8 Day Sicily Itinerary – Travel Dudes

Sicily is of course a part of Italy and is the largest island in the Mediterranean with a host of attractions that make it famous. This stunning island is one of the twenty regions of Italy and is famous for such things as Mount Etna, The Roman Theatre of Taormina, as well as the bustling city of Palermo—which is an attraction in its own right and should definitely be included on your Sicily itinerary.

Sicily is an island that has the perfect combination of beautiful landscapes, fantastic beaches, incredible cuisine as well as one of Europe’s best climates, so it’s no wonder that this island is a favorite among travelers and holidaymakers.

So, let us show you what an 8 day Sicily itinerary could look like.

Exploring fishing villages on your Sicily itinerary
Traditional fishing village Aspra with colorful boats in Sicily. Depositphotos.com

Here’s how to plan an eight day Sicily itinerary

Let’s start off your Sicily trip in Palermo.

Day 1-3: Palermo

You will begin your dream trip to Sicily, by starting in the capital city of Palermo which is famous for its beautiful fountains and glorious piazzas. But mostly for its incredible food culture—which is one of the main reasons you’re in Italy right?

Sicilian cuisine is out of this world and attracts many people for this reason alone, and one of the major attractions you cannot overlook is the ancient La Vucciria food market. This market holds social significance within the city as well as playing a central role here. This iconic food market is where you can indulge in all kinds of delicious and local street food, experience locals enjoying the dolce vita as well as embrace the lively atmosphere, which makes this a standout spot.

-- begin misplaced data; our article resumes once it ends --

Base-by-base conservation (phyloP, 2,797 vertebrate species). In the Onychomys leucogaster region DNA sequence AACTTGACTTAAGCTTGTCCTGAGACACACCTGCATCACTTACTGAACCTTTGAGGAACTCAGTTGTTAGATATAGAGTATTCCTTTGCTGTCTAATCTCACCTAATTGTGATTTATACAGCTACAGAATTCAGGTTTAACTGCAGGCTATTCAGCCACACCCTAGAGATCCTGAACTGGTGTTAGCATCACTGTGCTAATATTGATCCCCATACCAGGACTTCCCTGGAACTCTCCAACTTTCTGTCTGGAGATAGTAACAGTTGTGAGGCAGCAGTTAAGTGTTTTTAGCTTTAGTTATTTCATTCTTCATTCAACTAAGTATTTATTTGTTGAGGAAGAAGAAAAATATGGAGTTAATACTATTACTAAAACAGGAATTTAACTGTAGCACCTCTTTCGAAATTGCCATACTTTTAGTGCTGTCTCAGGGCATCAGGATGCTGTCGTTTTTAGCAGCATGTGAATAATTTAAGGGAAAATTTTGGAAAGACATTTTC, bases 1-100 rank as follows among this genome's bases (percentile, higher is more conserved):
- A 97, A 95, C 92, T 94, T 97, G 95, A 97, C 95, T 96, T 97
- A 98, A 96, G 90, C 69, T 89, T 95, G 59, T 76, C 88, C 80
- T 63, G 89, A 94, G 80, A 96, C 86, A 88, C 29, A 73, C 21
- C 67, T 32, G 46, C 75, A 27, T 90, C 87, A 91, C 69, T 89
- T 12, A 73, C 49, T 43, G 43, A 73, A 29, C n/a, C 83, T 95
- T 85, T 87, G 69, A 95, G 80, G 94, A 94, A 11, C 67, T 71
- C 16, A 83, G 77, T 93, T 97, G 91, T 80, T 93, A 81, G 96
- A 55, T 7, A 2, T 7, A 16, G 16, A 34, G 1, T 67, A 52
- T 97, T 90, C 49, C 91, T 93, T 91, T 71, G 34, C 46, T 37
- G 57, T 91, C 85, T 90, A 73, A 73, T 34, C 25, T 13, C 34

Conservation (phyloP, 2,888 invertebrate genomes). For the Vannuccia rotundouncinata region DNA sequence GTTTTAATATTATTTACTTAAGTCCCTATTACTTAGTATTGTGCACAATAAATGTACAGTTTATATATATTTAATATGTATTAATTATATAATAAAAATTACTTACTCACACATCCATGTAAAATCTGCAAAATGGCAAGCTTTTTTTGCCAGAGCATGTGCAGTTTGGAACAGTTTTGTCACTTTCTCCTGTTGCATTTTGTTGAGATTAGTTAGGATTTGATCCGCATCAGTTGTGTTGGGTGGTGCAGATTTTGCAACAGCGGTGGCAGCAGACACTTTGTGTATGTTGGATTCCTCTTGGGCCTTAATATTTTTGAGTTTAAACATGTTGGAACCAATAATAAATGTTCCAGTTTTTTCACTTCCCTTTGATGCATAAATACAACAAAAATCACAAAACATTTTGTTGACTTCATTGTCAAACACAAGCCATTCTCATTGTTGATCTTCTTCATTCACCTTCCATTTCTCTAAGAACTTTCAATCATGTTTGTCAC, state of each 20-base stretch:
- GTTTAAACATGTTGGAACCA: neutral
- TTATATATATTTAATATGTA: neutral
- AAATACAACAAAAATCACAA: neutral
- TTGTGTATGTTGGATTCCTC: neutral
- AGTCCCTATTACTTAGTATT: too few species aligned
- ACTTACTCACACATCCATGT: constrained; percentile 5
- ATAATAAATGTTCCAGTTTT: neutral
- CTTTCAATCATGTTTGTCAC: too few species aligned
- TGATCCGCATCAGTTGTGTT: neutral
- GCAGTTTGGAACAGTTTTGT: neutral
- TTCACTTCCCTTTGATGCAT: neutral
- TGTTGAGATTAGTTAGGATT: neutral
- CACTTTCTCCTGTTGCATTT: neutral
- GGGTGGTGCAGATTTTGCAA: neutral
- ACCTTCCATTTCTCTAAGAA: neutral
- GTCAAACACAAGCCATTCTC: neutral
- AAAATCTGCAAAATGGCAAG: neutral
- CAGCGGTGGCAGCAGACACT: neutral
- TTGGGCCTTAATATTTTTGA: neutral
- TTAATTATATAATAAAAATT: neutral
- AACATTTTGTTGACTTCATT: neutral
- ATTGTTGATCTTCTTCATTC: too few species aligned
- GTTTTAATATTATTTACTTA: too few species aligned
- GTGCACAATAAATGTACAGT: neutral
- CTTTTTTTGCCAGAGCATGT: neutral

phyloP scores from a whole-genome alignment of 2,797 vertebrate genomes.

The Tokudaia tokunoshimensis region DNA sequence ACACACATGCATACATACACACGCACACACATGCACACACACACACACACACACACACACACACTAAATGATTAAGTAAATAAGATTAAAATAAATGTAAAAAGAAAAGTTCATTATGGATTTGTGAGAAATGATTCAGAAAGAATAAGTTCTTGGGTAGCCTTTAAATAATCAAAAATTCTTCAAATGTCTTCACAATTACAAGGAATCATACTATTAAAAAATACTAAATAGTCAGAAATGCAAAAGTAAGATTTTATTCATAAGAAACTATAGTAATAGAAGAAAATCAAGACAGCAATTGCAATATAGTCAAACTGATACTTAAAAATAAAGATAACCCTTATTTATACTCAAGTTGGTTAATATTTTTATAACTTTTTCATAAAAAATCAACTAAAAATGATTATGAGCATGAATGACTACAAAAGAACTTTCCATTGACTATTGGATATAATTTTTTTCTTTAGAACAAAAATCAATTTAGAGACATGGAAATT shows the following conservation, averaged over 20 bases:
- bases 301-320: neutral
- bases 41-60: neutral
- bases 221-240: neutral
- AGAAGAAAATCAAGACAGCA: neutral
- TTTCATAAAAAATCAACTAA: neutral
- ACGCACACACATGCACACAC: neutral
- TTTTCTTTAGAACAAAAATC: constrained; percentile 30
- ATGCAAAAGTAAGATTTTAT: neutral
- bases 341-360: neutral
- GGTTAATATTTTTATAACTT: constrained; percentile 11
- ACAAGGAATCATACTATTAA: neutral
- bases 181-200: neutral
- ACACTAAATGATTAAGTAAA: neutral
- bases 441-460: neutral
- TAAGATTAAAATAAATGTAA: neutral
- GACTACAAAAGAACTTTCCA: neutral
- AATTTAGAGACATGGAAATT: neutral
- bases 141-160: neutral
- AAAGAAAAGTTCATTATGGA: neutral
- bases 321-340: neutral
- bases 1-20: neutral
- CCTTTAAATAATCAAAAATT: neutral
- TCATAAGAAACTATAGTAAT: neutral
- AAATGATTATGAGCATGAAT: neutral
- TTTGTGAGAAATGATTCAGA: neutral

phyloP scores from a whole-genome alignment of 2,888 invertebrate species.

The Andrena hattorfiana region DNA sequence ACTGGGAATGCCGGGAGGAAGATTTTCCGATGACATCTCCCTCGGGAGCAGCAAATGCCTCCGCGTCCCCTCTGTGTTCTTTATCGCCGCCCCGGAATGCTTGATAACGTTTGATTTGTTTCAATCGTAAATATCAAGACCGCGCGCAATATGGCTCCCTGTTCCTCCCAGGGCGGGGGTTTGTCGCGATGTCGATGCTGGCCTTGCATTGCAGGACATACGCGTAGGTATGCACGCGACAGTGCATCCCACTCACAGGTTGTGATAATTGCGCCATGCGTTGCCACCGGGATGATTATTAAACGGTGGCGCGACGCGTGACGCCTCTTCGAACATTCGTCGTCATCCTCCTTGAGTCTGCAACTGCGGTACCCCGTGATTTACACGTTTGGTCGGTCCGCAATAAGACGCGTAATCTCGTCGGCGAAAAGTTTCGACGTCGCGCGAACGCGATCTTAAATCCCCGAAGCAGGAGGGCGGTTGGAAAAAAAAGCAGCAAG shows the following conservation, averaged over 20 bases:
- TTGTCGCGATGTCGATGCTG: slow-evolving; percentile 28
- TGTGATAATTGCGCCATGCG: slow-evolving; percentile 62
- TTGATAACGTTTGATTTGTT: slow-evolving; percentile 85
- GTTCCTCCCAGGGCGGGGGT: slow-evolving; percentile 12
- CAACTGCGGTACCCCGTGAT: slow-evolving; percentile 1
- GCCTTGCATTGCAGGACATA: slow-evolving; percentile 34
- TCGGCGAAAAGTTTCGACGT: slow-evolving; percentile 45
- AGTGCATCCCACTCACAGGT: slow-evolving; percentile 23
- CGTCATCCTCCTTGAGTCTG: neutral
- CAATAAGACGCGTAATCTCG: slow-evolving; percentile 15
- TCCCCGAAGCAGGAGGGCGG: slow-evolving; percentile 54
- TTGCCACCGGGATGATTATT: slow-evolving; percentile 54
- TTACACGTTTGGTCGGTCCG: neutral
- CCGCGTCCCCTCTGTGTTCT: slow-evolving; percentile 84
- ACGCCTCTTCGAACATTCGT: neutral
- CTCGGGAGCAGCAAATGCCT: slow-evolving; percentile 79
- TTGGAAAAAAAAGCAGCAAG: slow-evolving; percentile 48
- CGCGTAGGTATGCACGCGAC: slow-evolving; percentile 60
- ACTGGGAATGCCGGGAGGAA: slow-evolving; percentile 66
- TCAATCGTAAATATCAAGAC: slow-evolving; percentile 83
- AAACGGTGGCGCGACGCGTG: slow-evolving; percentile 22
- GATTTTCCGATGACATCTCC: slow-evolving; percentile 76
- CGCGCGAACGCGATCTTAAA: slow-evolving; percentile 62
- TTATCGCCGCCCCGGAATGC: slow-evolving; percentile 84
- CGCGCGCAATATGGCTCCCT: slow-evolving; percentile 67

To get here, make your way to Piazza Caracciolo, Palermo anytime between 7 am and 7 pm Monday – Saturday. Palermo is an ideal spot to try some famous street food such as arancini (Italian rice balls) and sfincione (Sicilian pizza), as well as take a cooking class to learn the secrets behind these mouthwatering recipes. If you’re feeling adventurous, be sure to try the famous beef spleen sandwich known as pani ca meusa.

With full bellies, you are ready to take on some of Palermo’s best attractions over these few days.

  • Cattedrale di Palermo: This impressive Roman Catholic church dates back to 1185, and is a fantastic building of great significance within the city. It’s open Mon-Sat from 7am-7pm and Sun from 8am-7pm.